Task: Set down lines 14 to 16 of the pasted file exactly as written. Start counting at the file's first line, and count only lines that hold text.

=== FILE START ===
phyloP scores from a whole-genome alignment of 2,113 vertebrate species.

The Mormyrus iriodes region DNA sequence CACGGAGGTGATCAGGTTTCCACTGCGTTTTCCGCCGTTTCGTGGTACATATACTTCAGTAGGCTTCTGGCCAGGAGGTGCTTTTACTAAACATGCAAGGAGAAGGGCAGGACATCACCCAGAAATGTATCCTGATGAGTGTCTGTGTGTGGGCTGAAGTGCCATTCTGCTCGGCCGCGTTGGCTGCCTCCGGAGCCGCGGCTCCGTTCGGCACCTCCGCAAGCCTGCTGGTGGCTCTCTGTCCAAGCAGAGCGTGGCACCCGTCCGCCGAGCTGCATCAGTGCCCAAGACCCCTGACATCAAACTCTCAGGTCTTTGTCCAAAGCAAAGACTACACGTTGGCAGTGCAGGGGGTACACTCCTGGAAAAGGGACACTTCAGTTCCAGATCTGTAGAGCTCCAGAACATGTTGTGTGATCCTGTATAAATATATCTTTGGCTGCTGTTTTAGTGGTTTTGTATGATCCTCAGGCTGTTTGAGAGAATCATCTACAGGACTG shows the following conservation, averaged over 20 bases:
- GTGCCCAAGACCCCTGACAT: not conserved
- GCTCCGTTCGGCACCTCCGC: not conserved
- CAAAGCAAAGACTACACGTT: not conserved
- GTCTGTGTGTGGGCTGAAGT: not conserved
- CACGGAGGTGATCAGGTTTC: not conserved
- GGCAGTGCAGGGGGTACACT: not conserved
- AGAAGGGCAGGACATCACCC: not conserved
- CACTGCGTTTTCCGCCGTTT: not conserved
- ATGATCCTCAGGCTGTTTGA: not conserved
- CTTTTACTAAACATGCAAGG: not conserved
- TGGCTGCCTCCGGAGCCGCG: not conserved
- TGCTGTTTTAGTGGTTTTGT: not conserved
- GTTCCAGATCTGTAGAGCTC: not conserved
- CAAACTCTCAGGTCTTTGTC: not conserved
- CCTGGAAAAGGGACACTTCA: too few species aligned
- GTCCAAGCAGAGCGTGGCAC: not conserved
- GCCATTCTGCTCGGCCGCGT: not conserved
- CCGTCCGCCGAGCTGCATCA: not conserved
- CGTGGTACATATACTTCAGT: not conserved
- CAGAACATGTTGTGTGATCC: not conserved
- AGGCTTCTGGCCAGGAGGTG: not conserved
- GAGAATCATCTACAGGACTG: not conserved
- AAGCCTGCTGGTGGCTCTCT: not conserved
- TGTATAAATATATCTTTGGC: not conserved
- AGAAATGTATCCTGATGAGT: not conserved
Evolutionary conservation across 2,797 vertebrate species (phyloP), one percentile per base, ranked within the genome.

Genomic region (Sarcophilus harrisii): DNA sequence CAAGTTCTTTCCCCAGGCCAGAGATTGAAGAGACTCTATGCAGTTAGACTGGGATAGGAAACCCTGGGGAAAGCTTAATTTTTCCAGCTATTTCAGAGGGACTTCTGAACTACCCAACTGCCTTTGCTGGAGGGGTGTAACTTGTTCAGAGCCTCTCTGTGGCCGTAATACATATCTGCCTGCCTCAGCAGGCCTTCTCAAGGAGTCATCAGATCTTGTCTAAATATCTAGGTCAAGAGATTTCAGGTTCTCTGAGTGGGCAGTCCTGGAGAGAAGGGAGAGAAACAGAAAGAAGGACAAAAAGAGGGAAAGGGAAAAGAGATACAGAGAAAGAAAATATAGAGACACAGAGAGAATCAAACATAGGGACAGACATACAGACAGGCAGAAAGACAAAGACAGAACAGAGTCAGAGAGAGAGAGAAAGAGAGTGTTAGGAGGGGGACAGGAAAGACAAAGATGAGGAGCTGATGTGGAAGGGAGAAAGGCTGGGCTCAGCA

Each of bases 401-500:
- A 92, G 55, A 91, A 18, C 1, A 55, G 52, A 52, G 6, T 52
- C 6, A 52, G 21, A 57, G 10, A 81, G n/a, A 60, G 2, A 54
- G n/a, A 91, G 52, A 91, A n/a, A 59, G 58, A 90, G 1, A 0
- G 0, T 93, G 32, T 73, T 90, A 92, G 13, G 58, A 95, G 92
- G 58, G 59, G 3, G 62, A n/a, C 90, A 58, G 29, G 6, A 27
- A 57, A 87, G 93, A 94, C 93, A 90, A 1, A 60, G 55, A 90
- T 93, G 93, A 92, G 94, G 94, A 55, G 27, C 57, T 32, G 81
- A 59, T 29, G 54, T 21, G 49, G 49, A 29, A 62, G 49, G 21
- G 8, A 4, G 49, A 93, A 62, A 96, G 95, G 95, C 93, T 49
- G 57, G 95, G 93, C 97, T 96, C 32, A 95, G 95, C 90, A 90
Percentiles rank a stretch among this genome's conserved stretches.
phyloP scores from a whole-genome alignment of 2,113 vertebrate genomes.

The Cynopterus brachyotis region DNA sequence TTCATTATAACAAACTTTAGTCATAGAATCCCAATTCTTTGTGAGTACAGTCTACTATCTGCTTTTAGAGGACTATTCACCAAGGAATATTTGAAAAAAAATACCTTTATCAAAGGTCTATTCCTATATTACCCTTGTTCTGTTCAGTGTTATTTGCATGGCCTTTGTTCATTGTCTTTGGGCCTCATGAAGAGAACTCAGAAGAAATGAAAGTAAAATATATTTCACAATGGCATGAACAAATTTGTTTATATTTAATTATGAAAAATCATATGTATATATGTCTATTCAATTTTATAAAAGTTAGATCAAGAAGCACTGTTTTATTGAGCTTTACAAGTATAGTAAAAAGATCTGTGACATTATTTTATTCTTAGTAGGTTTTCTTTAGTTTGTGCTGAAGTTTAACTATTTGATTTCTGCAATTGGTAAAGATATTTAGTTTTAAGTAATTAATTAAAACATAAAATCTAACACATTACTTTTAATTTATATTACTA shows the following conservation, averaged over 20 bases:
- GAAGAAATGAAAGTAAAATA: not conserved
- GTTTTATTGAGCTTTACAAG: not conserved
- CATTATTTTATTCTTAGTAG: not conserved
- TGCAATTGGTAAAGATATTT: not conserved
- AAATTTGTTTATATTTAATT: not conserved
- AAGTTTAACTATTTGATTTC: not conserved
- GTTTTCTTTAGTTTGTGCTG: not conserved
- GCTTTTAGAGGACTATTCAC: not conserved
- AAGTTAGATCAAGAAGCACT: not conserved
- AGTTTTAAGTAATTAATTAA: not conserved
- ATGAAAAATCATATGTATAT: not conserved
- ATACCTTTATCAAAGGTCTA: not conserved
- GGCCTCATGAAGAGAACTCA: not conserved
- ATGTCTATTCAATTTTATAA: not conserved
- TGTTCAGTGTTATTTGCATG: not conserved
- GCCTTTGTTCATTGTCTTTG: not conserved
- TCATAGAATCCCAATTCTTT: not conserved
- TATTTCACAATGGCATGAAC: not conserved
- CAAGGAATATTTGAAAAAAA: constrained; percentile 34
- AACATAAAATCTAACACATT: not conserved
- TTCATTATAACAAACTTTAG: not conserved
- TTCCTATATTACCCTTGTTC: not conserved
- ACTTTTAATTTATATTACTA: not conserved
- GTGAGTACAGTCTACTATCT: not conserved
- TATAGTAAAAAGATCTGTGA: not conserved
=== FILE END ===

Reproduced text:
- TGCTGTTTTAGTGGTTTTGT: not conserved
- GTTCCAGATCTGTAGAGCTC: not conserved
- CAAACTCTCAGGTCTTTGTC: not conserved